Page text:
This painterly photograph is bark from a tree that
evolved into an abstract from nature, a powerful
image to portray victims of severe pain and the doctors that are too fearful to treat them. When
cops play doctors, we are all in danger of being
a victim of untreated pain. This is the first in the series, but as always, there are many images in this piece. Please visit and support the work of the PRN @www.painreliefnetwork.com to be informed about the silent crisis in medicine for doctors who specialize in pain management. You can listen to a live interview with Siobhan Reynolds that will illuminate this very serious medical crisis in our country. I have worked with Siobhan Reynolds, the President of PRN to assist her efforts in removing the DEA (drug enforcement agency) from arresting doctors for appropriate treatment of pain without medical peer review and the tragic victims that suffer and often end their lives as a result of their doctors license being revoked and receiving long prison terms. This is a tragic problem and the more informed we are, the more power we have to change the constitutional amendment relating to the controlled substance act. Siobhan has spoken to congress and progress has been made due to her tireless and relentless efforts that are impressive and critical for the safety of patients and their doctors. This groups efforts are essential for patients who suffer from severe pain to receive appropriate treatment and resume healthy lives. I see a man navigating a boat in the blue water on this man’s tormented face trying to make it to the other side. The fact that he is on a boat going upstream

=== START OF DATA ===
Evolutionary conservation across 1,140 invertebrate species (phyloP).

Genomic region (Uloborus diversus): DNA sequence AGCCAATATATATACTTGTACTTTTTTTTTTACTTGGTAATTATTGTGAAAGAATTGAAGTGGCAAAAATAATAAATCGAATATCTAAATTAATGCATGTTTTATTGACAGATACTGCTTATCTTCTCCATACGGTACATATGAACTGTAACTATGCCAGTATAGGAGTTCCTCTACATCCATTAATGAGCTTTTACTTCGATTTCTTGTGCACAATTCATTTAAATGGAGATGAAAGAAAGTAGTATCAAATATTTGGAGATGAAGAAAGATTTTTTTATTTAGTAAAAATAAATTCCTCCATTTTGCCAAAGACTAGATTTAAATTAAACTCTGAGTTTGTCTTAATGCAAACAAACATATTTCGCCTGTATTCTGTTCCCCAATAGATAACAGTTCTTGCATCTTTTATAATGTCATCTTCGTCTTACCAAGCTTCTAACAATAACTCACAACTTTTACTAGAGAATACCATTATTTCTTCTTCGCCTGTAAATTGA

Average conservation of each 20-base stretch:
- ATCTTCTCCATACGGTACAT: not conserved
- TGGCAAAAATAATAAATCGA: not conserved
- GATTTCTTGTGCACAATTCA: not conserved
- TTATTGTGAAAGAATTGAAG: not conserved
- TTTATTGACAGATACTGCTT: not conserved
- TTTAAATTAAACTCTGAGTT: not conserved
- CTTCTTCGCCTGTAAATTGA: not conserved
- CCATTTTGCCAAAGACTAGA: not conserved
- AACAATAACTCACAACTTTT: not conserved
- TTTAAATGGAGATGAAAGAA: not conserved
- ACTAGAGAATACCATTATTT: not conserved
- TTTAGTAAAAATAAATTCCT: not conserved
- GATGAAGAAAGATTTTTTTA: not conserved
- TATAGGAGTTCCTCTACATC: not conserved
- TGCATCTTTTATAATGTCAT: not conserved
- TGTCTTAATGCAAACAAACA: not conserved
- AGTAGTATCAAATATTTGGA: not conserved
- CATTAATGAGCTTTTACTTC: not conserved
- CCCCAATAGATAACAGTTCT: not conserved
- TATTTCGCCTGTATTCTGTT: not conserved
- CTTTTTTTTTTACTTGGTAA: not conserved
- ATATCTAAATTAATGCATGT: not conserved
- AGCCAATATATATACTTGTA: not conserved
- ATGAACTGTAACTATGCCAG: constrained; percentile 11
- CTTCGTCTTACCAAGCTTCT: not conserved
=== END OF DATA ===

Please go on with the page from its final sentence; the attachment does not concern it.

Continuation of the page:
on the blue nose of this abstract is a metaphor
for the struggle of patients to find appropriate treatment due to the “war on drugs” in this country. I am reminded of Magritte when I look
at the bowler hat of the man in the boat. I suffer from chronic migraines so Siobhan’s personal tragedy that precipitated her establishing this impressive organization touches me personally and professionally. My pain mangement doctor lost his license and doctors are being encouraged not to enter the field of pain management for fear of intervention of the DEA and possible imprisonment. I am one of the fortunate ones to find a doctor who has continued to treat me despite the risks involved. Please
read the criminalization of Pain #2 for more
information about this very serious crisis
in the United States and around the world.
Please view this in the large format to
appreciate the imagery and texture
of this piece.
Camera: Nikon DSLR D80